Vitamin D Deficiency Tied to Diabetes: Study

Vitamin D Deficiency Tied to Diabetes: Study


People who are deficient in vitamin D have a five-fold increased risk of developing Type 2 diabetes, according to a study conducted by researchers at the University of California San Diego School of Medicine and Seoul National University.

Our bodies make vitamin D, often called the “sunshine vitamin,” when the skin is exposed to sunlight. But many Americans are deficient in vitamin D, and others live on the brink of deficiency even in the sunniest of months. Studies have linked low vitamin D levels with compromised immune systems, heart disease, and a host of other ailments. > >> read more ...

Low Vitamin D Could Increase Diabetes Risk in Postmenopausal Women

Low Vitamin D Could Increase Diabetes Risk in Postmenopausal Women


New research from Brazil has found that an insufficient level of vitamin D could be increasing the risk of metabolic syndrome in postmenopausal women.

Described as a collection of conditions that increases the risk of heart disease, stroke and diabetes, metabolic syndrome (MetS) is estimated to affect around 50% of the female population above the age of 50 in the United States. The risk of developing MetS increases with age, although making healthy lifestyle choices can help control it. > >> read more ...

Vitamin D Tied to Lower Cancer Risk: Study

Vitamin D Tied to Lower Cancer Risk: Study


Higher levels of Vitamin D in the blood may be linked to a lower risk of developing certain cancers, a study in Japanese adults reported Thursday.

“These findings support the hypothesis that Vitamin D has protective effects against cancers at many sites,” researchers reported in a study published in The BMJ medical journal.

Vitamin D is made by the skin in response to sunlight. By maintaining calcium levels in the body, it helps keep bones, teeth and muscles healthy. > >> read more ...

Vitamin D Can Reduce Mortality: Study

Vitamin D Can Reduce Mortality: Study


A new Norwegian study suggests that getting the right amount of vitamin D could substantially reduce an individual’s risk of death.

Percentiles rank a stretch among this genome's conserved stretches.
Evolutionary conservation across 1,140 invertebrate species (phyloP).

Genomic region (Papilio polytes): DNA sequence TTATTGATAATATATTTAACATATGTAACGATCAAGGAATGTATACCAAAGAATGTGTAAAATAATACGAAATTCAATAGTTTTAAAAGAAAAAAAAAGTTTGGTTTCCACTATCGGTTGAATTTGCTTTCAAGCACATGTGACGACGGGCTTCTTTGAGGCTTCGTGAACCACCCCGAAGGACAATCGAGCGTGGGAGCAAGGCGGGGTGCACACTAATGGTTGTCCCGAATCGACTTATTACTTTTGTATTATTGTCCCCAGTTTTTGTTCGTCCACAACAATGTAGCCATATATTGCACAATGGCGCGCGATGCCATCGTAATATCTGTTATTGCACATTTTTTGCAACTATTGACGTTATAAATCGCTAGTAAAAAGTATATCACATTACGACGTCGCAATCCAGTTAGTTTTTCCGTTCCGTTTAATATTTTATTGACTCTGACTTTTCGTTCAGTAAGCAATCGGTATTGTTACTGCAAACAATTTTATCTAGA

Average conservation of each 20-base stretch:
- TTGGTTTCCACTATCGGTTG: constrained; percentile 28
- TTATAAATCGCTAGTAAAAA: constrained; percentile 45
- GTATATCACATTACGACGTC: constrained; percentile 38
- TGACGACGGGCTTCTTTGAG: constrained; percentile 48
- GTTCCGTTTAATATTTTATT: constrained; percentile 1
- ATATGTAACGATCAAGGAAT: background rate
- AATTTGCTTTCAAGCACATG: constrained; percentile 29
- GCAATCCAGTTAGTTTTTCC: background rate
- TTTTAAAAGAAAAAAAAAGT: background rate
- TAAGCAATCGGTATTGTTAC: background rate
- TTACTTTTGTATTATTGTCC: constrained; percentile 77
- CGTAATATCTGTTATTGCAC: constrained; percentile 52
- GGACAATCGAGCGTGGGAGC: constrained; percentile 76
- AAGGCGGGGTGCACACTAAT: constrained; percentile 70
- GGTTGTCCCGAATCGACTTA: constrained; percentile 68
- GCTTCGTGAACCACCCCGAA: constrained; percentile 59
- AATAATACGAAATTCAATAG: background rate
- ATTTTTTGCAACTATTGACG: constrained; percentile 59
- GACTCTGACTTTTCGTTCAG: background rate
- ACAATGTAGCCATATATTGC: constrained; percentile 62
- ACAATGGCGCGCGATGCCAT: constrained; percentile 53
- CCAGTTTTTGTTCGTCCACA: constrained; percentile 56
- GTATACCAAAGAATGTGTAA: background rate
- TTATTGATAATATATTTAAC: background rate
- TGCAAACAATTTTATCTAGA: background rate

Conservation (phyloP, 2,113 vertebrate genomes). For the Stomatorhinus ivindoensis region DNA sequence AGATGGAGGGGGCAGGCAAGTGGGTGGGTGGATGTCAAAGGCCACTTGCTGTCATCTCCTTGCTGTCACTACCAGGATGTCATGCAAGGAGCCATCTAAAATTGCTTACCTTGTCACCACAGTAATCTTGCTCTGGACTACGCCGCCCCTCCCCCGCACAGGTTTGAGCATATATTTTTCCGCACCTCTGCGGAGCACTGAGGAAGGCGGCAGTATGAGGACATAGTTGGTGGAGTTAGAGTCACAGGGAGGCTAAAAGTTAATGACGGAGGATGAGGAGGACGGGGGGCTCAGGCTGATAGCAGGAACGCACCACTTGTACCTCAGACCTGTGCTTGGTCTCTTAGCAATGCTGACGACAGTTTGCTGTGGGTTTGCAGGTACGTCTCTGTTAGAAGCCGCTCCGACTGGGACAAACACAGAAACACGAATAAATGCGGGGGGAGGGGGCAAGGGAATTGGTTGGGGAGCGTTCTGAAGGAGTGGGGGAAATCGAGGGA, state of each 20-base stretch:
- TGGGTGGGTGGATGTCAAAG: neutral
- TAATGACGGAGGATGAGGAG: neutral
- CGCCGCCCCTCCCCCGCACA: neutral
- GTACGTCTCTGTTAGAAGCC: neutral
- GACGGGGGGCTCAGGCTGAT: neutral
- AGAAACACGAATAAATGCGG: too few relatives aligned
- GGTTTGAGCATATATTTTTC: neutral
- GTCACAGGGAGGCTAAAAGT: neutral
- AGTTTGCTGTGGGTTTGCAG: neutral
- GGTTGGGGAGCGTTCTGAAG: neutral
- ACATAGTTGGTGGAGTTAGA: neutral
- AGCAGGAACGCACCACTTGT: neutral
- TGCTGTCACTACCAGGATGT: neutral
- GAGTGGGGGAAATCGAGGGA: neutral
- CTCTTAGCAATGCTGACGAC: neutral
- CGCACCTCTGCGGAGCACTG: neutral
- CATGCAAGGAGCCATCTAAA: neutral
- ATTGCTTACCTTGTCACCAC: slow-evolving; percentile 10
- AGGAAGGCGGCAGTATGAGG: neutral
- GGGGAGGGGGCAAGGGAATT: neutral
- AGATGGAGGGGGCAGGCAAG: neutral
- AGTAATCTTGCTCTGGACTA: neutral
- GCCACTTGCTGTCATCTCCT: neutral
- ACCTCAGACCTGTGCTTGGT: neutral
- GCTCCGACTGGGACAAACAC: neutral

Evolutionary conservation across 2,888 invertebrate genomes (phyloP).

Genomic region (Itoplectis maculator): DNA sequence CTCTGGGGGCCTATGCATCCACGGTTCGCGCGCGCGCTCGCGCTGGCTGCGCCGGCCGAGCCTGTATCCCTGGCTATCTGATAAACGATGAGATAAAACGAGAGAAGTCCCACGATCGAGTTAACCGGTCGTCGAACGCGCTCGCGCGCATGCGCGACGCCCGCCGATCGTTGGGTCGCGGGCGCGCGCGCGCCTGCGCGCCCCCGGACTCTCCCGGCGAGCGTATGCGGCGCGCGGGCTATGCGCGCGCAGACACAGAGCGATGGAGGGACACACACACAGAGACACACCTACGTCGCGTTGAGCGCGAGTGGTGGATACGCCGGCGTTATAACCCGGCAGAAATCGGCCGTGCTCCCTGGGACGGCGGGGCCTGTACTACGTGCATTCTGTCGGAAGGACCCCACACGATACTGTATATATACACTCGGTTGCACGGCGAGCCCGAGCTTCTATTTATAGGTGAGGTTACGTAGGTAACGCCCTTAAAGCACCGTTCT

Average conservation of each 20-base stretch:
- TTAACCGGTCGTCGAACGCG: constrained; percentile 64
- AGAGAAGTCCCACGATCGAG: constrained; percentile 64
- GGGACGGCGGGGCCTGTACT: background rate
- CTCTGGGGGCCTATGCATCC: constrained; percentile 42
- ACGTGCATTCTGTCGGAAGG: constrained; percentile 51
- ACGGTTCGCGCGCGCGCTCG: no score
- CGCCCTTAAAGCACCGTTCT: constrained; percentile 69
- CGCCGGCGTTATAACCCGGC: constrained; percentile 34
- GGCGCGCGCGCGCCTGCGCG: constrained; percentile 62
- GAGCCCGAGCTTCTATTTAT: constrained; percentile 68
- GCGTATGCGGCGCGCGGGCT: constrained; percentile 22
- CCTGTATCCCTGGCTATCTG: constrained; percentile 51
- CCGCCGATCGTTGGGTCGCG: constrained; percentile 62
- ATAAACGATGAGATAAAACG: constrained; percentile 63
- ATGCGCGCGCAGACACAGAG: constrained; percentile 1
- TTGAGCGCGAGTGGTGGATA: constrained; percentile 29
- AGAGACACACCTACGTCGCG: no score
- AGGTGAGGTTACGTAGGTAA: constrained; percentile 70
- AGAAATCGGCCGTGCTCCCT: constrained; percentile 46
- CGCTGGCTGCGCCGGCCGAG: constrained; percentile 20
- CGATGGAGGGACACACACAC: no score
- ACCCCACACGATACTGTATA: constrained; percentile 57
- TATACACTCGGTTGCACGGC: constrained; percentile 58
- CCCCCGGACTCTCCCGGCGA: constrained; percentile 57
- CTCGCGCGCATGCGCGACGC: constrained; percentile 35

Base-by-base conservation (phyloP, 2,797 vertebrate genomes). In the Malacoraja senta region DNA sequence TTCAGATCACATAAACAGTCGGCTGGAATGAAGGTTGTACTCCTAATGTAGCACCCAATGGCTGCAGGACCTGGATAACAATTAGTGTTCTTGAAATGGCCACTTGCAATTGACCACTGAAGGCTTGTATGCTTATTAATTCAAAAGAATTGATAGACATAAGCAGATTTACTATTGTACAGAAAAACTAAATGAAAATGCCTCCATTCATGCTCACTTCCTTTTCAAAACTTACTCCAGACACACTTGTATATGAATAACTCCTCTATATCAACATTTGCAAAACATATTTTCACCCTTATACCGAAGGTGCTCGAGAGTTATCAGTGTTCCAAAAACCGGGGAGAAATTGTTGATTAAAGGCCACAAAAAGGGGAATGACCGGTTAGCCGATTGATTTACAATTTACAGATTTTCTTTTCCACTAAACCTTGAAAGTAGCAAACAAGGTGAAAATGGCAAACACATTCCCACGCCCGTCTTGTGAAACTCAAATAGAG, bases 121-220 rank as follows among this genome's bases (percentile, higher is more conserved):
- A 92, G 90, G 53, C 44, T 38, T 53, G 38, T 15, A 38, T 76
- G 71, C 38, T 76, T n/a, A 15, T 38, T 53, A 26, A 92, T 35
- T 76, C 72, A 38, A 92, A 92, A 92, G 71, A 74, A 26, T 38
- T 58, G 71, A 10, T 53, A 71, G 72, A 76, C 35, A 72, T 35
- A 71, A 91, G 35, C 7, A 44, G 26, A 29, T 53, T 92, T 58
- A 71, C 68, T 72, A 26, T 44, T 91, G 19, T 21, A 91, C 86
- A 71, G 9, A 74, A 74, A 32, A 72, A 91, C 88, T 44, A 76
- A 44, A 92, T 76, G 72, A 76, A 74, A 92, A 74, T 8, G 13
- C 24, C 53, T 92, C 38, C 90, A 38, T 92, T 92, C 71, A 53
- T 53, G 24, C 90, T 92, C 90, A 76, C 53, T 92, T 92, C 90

Carried out by researchers at the University of Bergen (UiB), the study looked at 4,114 patients with cardiovascular diseases to assess the possible link between their vitamin D levels and risk of death from cardiovascular disease and all causes.

Participants had an average age of 62 at the start of the study and were followed for a period of 12 years. > >> read more ...

Vitamin A in Cattle Feed May Protect Against Milk Allergy: Study

Vitamin A in Cattle Feed May Protect Against Milk Allergy: Study


The vitamin A added to cattle feed may protect against milk allergies, says a study from Vienna’s University of Veterinary Medicine.

While uncommon in adults, an allergy to cow’s milk is the most common food allergy in young children. According to the National Institutes of Health, 5 to 15 percent of infants show adverse reactions to cow’s milk protein, such as lactose intolerance, and estimates of actual cow’s milk protein allergy (CMPA) vary from 2 percent to 7.5 percent. > >> read more ...

DIY Vitamin C Serum And Cream

DIY Vitamin C Serum And Cream

The Best Vitamin C Serum for Face can be made in the comfort of your own home!
This is an easy home made skin care recipe – a serum or Vitamin C Cream using essential oils and optional beeswax as an emollient to combine the ingredients.